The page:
By Tim Maloney, European Editor
Could a new anemia drug called Cera from Swiss pharmaceutical giant Roche could be replacing EPO in the peloton? Recently, Roche announced that an extension of a continued Phase II trial, which was a year-long study of 61 patients, showed Cera could be used in one dose every four weeks to control hemoglobin levels in patients undergoing dialysis. Hemoglobin is the protein that binds with oxygen in red blood cells. Cera works by stimulating red blood cell production, which is lower than normal in anemia sufferers. Francaise des Jeux team doctor Gerard Guillame gave an interview to Le Figaro where he talked about a new type of "explosive" EPO that passes through the system in only 24 hours.
Some new drug may be an easy answer for the reason for the record speed of this year's Tour de France, but Dr. Mario Zorzoli of the UCI is skeptical. "I wouldn't say that there's anything to suspect in this year's Tour", Zorzoli told Italian sports newspaper La Gazetta dello Sport. "It's actually the contrary. It's not that the riders [blood] parameters are at the limits; we've seen a general lowering of the values of many values, like haemoglobin, and haematocrit."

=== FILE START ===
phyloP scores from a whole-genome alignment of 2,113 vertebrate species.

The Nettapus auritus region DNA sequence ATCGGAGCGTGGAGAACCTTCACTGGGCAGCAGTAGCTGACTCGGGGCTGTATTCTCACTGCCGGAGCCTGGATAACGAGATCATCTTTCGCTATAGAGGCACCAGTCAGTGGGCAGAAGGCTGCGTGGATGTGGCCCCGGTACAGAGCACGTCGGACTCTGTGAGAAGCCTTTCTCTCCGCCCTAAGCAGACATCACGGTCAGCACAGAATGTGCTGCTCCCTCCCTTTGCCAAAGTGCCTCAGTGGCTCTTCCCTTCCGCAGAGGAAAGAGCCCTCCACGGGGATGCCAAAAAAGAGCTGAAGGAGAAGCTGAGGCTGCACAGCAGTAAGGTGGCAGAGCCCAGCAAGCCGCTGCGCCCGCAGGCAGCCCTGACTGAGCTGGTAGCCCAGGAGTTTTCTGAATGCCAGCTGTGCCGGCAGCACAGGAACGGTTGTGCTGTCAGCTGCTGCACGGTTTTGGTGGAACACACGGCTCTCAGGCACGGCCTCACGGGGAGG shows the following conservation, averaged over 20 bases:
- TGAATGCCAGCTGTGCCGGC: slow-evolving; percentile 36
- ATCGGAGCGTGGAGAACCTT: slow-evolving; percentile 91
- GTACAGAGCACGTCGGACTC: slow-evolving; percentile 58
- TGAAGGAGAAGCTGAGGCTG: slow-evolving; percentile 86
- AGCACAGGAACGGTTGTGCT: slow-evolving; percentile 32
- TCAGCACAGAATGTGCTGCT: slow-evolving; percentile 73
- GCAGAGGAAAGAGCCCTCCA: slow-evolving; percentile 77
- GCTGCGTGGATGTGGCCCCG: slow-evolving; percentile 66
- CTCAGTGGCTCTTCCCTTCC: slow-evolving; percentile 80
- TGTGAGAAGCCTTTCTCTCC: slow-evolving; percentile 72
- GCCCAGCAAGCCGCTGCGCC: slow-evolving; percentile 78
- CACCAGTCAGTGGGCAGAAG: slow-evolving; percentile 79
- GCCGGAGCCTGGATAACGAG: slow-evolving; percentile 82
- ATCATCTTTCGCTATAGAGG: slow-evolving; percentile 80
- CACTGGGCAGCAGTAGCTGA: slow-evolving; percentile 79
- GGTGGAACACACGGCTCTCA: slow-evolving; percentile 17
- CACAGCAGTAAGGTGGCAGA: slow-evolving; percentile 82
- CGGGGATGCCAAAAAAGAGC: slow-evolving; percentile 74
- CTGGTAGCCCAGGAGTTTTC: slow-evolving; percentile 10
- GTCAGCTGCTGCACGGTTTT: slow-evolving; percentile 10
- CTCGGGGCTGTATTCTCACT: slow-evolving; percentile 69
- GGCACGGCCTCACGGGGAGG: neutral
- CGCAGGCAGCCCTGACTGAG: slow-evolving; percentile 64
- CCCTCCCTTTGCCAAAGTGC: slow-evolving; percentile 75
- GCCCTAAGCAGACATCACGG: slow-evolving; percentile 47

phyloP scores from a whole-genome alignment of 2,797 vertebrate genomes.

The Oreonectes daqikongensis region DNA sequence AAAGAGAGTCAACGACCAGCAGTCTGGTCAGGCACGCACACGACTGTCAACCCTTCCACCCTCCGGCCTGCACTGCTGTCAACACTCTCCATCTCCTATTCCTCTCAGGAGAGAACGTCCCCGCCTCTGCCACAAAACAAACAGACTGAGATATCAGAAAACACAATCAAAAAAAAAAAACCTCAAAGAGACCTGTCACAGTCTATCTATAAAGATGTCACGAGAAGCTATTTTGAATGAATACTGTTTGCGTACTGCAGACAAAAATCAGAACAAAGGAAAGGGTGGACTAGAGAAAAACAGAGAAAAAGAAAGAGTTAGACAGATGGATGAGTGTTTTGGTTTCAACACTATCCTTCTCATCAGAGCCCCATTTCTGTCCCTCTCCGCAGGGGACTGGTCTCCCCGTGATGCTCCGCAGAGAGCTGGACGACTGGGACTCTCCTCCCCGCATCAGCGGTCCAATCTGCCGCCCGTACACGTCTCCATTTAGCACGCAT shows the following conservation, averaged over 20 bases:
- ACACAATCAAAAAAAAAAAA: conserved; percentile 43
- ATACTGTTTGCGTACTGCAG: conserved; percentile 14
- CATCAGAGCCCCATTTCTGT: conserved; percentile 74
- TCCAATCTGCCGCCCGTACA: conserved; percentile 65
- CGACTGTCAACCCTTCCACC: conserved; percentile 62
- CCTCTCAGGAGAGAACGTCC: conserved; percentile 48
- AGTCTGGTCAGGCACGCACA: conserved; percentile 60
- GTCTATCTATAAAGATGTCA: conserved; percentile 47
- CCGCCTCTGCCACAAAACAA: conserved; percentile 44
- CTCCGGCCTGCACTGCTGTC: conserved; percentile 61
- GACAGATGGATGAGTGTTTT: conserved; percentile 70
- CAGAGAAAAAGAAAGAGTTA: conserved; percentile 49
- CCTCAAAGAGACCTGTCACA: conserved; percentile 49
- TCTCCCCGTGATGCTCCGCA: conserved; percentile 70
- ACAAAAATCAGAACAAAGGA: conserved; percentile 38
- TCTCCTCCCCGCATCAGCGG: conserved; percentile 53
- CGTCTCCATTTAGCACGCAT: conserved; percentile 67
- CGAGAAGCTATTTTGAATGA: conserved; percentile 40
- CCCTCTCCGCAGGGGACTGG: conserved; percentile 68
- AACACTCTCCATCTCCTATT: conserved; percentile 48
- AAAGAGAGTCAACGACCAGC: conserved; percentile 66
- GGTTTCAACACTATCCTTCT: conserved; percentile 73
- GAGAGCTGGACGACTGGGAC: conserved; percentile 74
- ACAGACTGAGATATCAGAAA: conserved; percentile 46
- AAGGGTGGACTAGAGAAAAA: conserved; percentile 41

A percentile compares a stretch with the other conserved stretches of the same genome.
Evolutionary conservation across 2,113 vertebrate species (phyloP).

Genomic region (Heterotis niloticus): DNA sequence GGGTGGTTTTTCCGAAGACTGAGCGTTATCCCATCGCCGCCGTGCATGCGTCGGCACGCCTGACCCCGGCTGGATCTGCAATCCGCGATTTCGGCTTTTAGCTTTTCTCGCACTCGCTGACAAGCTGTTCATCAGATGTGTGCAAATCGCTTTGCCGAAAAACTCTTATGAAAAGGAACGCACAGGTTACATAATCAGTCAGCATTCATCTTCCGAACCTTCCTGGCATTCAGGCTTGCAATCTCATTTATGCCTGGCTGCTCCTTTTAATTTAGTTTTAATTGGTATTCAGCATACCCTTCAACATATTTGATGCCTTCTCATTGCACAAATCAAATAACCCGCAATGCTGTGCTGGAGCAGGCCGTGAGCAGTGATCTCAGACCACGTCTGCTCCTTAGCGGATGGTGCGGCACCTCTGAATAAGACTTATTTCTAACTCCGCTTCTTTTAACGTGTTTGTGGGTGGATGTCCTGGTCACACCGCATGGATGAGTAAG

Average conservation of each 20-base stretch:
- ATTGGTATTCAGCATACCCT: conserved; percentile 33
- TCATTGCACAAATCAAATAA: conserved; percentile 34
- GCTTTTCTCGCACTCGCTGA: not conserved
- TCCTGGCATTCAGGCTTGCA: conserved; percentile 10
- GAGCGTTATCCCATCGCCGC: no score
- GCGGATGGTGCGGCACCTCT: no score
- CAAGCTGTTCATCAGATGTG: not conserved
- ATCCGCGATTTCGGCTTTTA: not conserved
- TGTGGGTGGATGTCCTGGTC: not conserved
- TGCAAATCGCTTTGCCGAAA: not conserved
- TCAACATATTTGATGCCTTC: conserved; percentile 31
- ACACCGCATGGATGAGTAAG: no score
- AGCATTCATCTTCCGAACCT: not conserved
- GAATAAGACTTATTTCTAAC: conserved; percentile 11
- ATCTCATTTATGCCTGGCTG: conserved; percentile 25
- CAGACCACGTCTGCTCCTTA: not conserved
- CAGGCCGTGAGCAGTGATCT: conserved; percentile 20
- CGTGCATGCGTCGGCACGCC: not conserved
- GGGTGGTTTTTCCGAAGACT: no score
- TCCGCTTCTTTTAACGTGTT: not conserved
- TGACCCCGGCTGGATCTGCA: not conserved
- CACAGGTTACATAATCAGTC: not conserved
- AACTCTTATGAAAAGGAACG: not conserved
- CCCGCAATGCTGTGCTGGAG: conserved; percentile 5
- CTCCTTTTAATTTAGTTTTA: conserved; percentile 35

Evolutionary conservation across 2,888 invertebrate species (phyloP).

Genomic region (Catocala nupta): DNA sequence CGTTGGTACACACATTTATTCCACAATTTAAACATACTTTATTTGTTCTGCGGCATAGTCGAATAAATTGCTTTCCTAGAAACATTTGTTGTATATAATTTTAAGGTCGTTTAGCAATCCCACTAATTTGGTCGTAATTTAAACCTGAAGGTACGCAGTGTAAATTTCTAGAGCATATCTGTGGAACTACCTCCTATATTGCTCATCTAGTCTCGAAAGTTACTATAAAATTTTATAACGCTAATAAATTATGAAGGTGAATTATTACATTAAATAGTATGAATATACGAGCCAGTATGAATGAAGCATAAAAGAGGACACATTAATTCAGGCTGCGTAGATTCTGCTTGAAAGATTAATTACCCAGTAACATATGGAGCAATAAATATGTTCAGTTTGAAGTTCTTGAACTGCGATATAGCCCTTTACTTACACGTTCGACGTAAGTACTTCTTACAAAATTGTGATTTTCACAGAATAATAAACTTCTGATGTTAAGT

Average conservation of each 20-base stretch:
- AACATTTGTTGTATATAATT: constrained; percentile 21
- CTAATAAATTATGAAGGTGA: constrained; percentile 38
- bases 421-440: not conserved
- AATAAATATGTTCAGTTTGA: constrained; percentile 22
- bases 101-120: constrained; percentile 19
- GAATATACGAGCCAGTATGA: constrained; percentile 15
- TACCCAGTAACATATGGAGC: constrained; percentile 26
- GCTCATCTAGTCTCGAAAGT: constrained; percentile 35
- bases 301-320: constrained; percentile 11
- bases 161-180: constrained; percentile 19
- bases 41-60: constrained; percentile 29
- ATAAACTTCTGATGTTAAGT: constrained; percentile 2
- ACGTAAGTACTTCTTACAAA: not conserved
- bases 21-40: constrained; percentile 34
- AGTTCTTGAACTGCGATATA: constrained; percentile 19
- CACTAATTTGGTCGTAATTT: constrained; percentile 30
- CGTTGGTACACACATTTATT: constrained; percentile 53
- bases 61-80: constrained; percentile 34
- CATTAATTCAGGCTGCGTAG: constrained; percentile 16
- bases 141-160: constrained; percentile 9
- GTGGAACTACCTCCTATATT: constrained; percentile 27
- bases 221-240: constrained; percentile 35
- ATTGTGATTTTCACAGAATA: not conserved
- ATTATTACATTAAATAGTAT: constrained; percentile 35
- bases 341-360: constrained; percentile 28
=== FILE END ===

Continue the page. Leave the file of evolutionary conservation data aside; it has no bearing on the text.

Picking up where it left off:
Regarding the supposed existence of a new, explosive EPO and the UCI doctor said "We've heard of EPO of human origin, but that's nothing new. There's a new protein called Cera that attaches to the receptors of EPO and has the same effect. It's not on the [pharmaceutical] market yet and it's not on the banned list yet, but in any case, we have the means to detect [it]. We've even tested for it, but have not found any."
Zorzoli concluded by debunking the idea of a new "explosive" EPO that passes through the system in 24 hours, saying "any kind of EPO, no matter how fast it passes through the system, changes other blood parameters. So it's detectable."